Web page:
Ireland for Science, Technology, and Innovation

Sean Davis

December 1, 2009

4 Min Read

Ireland is an exciting place when it comes to research, development, innovation, and commercialization in biologics and life sciences. The government of Ireland’s strategy for Science Technology and Innovation (ST&I 2006–2013) includes key deliverables stressing the importance of a dynamic infrastructure to enable further growth in these important fields. A strong foreign direct investment policy has secured >US$5 billion from global players including Genzyme, Centocor, Merck, Wyeth, and Pfizer in recent years. Ireland also has built a strong indigenous biotech sector with companies such as Elan, Trinity Biotech, Merrion Pharmaceuticals, Sigmoid, Eirgen, and Opsona. A high level of government funding (through Enterprise Ireland, IDA Ireland, and Science Foundation Ireland) supports growth and a strong foundation of science and technology in the country’s academic institutions as well as its infrastructure for business and academic collaborations.

In January 2009, Enterprise Ireland launched an industry-led research program in process analytical technology for the biopharmaceutical sector. This three-year program will bring together multinational drug development companies, indigenous Irish businesses, and academic expertise. Its focus is next-generation efficiencies in biopharmaceutical production. Of the sixteen companies involved, eight are Irish: BioUetikon, Stokes Bio, Valcon Consulting, Luxcel Biosciences, Cellix, DPS Engineering, Pharmeng, and Technopath. Eight multinationals are also involved: ABB, Wyeth, J&J (Centocor), Genzyme, Pfizer, Schering Plough, Eli Lilly, and Elan.

Education is key to maintaining a place as one of the world’s leading biotechnology centers. Ireland was recognized by the International Institute for Management Development as having one of the best educational systems in the world. ST&I 2006–2013 aims to double the number of PhDs coming out of Irish universities. The government established the National Bioprocessing Research, Education, Training, and Services facility (NIBRT) after extensive consultation with business and academia in the United States and Europe. It will generate the highest levels of best-practice skills across the spectrum of bioprocessing activities.

An integral part of Science Foundation Ireland investment is in Strategic Research Clusters (SRCs) and Centers for Science, Engineering, and Technology (CSETs). Specific SRCs are in the following research areas: Solid State Pharmaceuticals Cluster in Limerick; the Network of Excellence in Functional Biomaterials and Glycoscience Research Centers in Galway; and the Irish Drug Delivery Network and BioNanoInteract cluster based at University College Dublin. The SRCs have fostered industry partnerships with multinational companies including Medtronic, Boston Scientific, Pfizer, and GlaxoSmithKline.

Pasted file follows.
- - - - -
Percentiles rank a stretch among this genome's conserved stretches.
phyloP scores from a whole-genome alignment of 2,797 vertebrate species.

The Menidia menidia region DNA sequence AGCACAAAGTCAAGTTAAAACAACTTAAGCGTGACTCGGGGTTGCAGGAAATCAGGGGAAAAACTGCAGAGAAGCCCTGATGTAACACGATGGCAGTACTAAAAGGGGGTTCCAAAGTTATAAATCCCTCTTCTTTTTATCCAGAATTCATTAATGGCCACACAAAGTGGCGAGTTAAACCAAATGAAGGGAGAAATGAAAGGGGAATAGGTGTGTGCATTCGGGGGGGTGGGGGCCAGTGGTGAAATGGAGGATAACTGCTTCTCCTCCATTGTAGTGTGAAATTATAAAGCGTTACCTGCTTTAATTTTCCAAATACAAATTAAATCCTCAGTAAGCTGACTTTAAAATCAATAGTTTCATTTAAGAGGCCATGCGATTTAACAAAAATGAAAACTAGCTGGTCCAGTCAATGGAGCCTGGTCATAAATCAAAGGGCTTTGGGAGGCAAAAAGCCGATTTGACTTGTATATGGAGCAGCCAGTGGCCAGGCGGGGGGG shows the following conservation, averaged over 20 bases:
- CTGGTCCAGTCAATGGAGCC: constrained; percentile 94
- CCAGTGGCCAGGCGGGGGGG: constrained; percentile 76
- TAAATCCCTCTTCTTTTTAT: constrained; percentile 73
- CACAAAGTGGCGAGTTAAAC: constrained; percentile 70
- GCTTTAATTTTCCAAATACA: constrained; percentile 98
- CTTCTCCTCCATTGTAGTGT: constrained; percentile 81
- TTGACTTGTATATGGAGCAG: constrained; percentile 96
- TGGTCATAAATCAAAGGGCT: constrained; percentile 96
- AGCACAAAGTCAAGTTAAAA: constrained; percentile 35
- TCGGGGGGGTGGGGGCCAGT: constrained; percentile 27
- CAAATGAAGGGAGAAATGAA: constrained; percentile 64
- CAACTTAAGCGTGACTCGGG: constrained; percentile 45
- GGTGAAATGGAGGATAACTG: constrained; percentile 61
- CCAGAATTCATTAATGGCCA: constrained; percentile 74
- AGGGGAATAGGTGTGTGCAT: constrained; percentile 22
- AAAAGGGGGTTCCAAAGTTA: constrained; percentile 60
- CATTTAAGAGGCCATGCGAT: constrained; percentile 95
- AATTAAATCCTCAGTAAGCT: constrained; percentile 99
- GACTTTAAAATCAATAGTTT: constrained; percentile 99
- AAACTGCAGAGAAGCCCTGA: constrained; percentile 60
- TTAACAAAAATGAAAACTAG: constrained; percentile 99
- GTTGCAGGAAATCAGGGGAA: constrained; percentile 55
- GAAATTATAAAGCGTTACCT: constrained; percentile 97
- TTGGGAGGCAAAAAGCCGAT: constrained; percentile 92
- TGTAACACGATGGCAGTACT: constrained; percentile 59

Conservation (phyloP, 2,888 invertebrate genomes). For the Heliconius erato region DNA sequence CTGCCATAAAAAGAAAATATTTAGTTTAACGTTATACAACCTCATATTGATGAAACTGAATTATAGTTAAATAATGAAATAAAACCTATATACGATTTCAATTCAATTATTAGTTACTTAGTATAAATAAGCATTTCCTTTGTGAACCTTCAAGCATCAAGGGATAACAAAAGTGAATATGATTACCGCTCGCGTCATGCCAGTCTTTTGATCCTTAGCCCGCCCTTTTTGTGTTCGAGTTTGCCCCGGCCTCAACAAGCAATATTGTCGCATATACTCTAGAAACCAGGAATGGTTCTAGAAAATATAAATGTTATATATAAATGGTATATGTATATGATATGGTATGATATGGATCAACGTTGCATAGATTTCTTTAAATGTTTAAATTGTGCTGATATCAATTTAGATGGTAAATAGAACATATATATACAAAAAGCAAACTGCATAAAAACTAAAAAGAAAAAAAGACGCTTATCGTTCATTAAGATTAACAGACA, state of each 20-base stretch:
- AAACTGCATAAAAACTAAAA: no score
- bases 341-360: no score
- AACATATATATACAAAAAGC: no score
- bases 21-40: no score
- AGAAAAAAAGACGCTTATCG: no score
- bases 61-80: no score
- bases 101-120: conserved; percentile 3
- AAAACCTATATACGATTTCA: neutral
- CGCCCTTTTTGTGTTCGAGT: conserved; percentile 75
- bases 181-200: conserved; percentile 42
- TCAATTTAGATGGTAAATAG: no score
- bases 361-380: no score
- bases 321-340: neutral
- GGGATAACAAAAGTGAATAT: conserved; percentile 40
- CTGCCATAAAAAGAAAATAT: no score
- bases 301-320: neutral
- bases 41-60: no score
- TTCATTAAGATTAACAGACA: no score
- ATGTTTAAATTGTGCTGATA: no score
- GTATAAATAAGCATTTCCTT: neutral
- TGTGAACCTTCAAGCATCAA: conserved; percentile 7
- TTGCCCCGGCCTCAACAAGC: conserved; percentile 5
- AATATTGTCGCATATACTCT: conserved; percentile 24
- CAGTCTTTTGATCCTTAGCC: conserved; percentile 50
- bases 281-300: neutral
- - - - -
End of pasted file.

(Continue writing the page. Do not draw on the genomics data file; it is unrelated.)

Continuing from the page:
These commitments have led to the escalation of world-class Irish companies, particularly in the field of new drug development. Opsona Therapeutics is one example. The company is building on a considerable body of expertise in immunology and in Toll-like receptor (TLR) signaling amassed by its scientists. The company’s internal pipeline of drug candidates is expected to enter the clinic over the next few years. Late last year, Opsona added a novel asset to its preclinical pipeline when it in-licensed from Nestlé a protein found in human breast milk and serum that exerts immunomodulatory effects by inhibiting TLRs. The company has secured an alliance with Wyeth based on that discovery and development of antagonists to TLRs and on finding new targets within TLR-signaling pathways.

Three Irish Companies

Headquartered at the Invent Centre advanced technologies incubator on the campus of Dublin City University, Sigmoid Pharma has developed a proprietary oral pharmaceutical formulation technology called liquid/emulsion drug delivery system (LEDDS). The company has alliances with pharmaceutical and biotechnology companies to develop specialist formulations of partner compounds. It is also developing its own pipeline of proprietary formulations in the therapeutic areas of transplantation, gastrointestinal disease, and neurodegeneration.

Located at the Dublin City University campus, BioUetikon Limited provides high-quality process development and current good manufacturing practice (CGMP) bioproduction services to the biopharmaceutical, medical device, and related industries. Proximity to academic expertise allowed the company to harness the R&D capabilities of the university, to build collaborations, and to further develop its contract manufacturing service. The CMO provides a range of services to international and local clients. Over the past 10 years, it has successfully produced a recombinant protein for market supply. Other services include bioprocess development/optimization, GMP cell line banking, mammalian/insect cell culture to the 1,000-L scale, and downstream processing and development.

Those are just three innovative Irish companies. Across the bioprocessing landscape, Ireland and Irish companies have invested significant resources to develop and grow core competencies to meet the biotechnology sector’s rising demands. From biologics to drug discovery and development to plant design, construction, and engineering, the Ireland biotechnology sector is a dynamic environment of innovative solutions.

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